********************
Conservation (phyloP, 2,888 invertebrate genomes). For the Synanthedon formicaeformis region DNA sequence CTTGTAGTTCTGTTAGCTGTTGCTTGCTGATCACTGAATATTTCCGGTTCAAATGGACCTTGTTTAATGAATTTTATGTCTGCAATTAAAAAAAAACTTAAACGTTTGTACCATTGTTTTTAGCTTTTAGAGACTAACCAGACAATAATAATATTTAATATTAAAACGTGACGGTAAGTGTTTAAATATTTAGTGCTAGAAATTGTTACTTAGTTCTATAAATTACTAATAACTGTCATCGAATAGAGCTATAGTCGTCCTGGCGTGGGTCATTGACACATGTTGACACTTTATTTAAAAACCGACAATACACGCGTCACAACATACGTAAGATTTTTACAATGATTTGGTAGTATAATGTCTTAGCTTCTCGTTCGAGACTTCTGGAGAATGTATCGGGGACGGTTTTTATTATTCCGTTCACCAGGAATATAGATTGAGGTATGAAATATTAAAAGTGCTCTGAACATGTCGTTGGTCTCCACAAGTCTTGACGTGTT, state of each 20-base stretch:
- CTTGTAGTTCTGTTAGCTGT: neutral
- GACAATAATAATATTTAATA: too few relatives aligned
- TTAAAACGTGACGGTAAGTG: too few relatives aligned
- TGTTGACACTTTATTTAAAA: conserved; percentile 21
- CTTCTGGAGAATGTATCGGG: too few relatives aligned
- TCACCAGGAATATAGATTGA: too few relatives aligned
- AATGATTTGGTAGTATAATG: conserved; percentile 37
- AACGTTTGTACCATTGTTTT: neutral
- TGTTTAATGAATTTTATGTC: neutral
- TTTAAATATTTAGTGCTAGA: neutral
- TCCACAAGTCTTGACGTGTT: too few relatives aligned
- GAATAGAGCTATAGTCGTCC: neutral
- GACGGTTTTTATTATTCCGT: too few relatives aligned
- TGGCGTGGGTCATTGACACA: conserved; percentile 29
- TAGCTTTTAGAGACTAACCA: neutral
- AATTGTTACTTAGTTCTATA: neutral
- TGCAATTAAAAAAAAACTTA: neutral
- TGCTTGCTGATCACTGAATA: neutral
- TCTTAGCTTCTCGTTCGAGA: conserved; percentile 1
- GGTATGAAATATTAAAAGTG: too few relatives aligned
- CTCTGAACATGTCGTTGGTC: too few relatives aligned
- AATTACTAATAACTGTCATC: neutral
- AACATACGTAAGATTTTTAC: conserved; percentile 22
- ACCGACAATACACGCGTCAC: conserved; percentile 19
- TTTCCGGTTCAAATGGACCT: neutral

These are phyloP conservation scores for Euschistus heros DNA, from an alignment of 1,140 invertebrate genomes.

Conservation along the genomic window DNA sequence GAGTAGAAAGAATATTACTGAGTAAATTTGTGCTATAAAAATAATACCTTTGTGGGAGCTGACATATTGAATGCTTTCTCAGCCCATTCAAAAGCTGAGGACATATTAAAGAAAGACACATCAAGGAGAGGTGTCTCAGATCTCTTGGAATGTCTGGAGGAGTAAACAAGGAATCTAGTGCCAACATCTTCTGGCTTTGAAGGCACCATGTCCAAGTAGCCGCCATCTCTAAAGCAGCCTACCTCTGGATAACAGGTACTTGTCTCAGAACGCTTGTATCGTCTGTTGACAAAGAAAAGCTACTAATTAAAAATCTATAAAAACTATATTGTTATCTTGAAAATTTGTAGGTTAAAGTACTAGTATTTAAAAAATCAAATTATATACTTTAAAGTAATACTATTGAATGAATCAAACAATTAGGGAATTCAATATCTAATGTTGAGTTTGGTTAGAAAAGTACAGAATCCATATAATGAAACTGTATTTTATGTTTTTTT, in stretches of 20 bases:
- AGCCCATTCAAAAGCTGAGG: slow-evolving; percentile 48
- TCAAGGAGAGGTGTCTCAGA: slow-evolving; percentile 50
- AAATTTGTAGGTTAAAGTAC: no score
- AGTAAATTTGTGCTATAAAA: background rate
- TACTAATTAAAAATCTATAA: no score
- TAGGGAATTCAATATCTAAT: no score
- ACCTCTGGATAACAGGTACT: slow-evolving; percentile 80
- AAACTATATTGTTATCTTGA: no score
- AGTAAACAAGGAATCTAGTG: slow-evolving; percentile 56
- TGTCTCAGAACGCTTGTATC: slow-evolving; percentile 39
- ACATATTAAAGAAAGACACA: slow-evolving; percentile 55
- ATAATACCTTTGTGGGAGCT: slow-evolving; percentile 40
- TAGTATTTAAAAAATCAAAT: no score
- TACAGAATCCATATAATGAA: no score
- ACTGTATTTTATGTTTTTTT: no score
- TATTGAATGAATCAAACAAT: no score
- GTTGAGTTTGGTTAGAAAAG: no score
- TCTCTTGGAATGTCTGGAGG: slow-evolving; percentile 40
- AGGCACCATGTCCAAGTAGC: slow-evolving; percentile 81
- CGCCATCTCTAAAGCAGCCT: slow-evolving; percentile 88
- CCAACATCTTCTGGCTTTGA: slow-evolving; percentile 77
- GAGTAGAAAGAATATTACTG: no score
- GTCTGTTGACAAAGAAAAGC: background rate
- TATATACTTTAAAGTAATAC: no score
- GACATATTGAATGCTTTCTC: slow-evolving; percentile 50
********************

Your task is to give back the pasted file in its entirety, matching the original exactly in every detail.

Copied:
Conservation (phyloP, 2,888 invertebrate genomes). For the Synanthedon formicaeformis region DNA sequence CTTGTAGTTCTGTTAGCTGTTGCTTGCTGATCACTGAATATTTCCGGTTCAAATGGACCTTGTTTAATGAATTTTATGTCTGCAATTAAAAAAAAACTTAAACGTTTGTACCATTGTTTTTAGCTTTTAGAGACTAACCAGACAATAATAATATTTAATATTAAAACGTGACGGTAAGTGTTTAAATATTTAGTGCTAGAAATTGTTACTTAGTTCTATAAATTACTAATAACTGTCATCGAATAGAGCTATAGTCGTCCTGGCGTGGGTCATTGACACATGTTGACACTTTATTTAAAAACCGACAATACACGCGTCACAACATACGTAAGATTTTTACAATGATTTGGTAGTATAATGTCTTAGCTTCTCGTTCGAGACTTCTGGAGAATGTATCGGGGACGGTTTTTATTATTCCGTTCACCAGGAATATAGATTGAGGTATGAAATATTAAAAGTGCTCTGAACATGTCGTTGGTCTCCACAAGTCTTGACGTGTT, state of each 20-base stretch:
- CTTGTAGTTCTGTTAGCTGT: neutral
- GACAATAATAATATTTAATA: too few relatives aligned
- TTAAAACGTGACGGTAAGTG: too few relatives aligned
- TGTTGACACTTTATTTAAAA: conserved; percentile 21
- CTTCTGGAGAATGTATCGGG: too few relatives aligned
- TCACCAGGAATATAGATTGA: too few relatives aligned
- AATGATTTGGTAGTATAATG: conserved; percentile 37
- AACGTTTGTACCATTGTTTT: neutral
- TGTTTAATGAATTTTATGTC: neutral
- TTTAAATATTTAGTGCTAGA: neutral
- TCCACAAGTCTTGACGTGTT: too few relatives aligned
- GAATAGAGCTATAGTCGTCC: neutral
- GACGGTTTTTATTATTCCGT: too few relatives aligned
- TGGCGTGGGTCATTGACACA: conserved; percentile 29
- TAGCTTTTAGAGACTAACCA: neutral
- AATTGTTACTTAGTTCTATA: neutral
- TGCAATTAAAAAAAAACTTA: neutral
- TGCTTGCTGATCACTGAATA: neutral
- TCTTAGCTTCTCGTTCGAGA: conserved; percentile 1
- GGTATGAAATATTAAAAGTG: too few relatives aligned
- CTCTGAACATGTCGTTGGTC: too few relatives aligned
- AATTACTAATAACTGTCATC: neutral
- AACATACGTAAGATTTTTAC: conserved; percentile 22
- ACCGACAATACACGCGTCAC: conserved; percentile 19
- TTTCCGGTTCAAATGGACCT: neutral

These are phyloP conservation scores for Euschistus heros DNA, from an alignment of 1,140 invertebrate genomes.

Conservation along the genomic window DNA sequence GAGTAGAAAGAATATTACTGAGTAAATTTGTGCTATAAAAATAATACCTTTGTGGGAGCTGACATATTGAATGCTTTCTCAGCCCATTCAAAAGCTGAGGACATATTAAAGAAAGACACATCAAGGAGAGGTGTCTCAGATCTCTTGGAATGTCTGGAGGAGTAAACAAGGAATCTAGTGCCAACATCTTCTGGCTTTGAAGGCACCATGTCCAAGTAGCCGCCATCTCTAAAGCAGCCTACCTCTGGATAACAGGTACTTGTCTCAGAACGCTTGTATCGTCTGTTGACAAAGAAAAGCTACTAATTAAAAATCTATAAAAACTATATTGTTATCTTGAAAATTTGTAGGTTAAAGTACTAGTATTTAAAAAATCAAATTATATACTTTAAAGTAATACTATTGAATGAATCAAACAATTAGGGAATTCAATATCTAATGTTGAGTTTGGTTAGAAAAGTACAGAATCCATATAATGAAACTGTATTTTATGTTTTTTT, in stretches of 20 bases:
- AGCCCATTCAAAAGCTGAGG: slow-evolving; percentile 48
- TCAAGGAGAGGTGTCTCAGA: slow-evolving; percentile 50
- AAATTTGTAGGTTAAAGTAC: no score
- AGTAAATTTGTGCTATAAAA: background rate
- TACTAATTAAAAATCTATAA: no score
- TAGGGAATTCAATATCTAAT: no score
- ACCTCTGGATAACAGGTACT: slow-evolving; percentile 80
- AAACTATATTGTTATCTTGA: no score
- AGTAAACAAGGAATCTAGTG: slow-evolving; percentile 56
- TGTCTCAGAACGCTTGTATC: slow-evolving; percentile 39
- ACATATTAAAGAAAGACACA: slow-evolving; percentile 55
- ATAATACCTTTGTGGGAGCT: slow-evolving; percentile 40
- TAGTATTTAAAAAATCAAAT: no score
- TACAGAATCCATATAATGAA: no score
- ACTGTATTTTATGTTTTTTT: no score
- TATTGAATGAATCAAACAAT: no score
- GTTGAGTTTGGTTAGAAAAG: no score
- TCTCTTGGAATGTCTGGAGG: slow-evolving; percentile 40
- AGGCACCATGTCCAAGTAGC: slow-evolving; percentile 81
- CGCCATCTCTAAAGCAGCCT: slow-evolving; percentile 88
- CCAACATCTTCTGGCTTTGA: slow-evolving; percentile 77
- GAGTAGAAAGAATATTACTG: no score
- GTCTGTTGACAAAGAAAAGC: background rate
- TATATACTTTAAAGTAATAC: no score
- GACATATTGAATGCTTTCTC: slow-evolving; percentile 50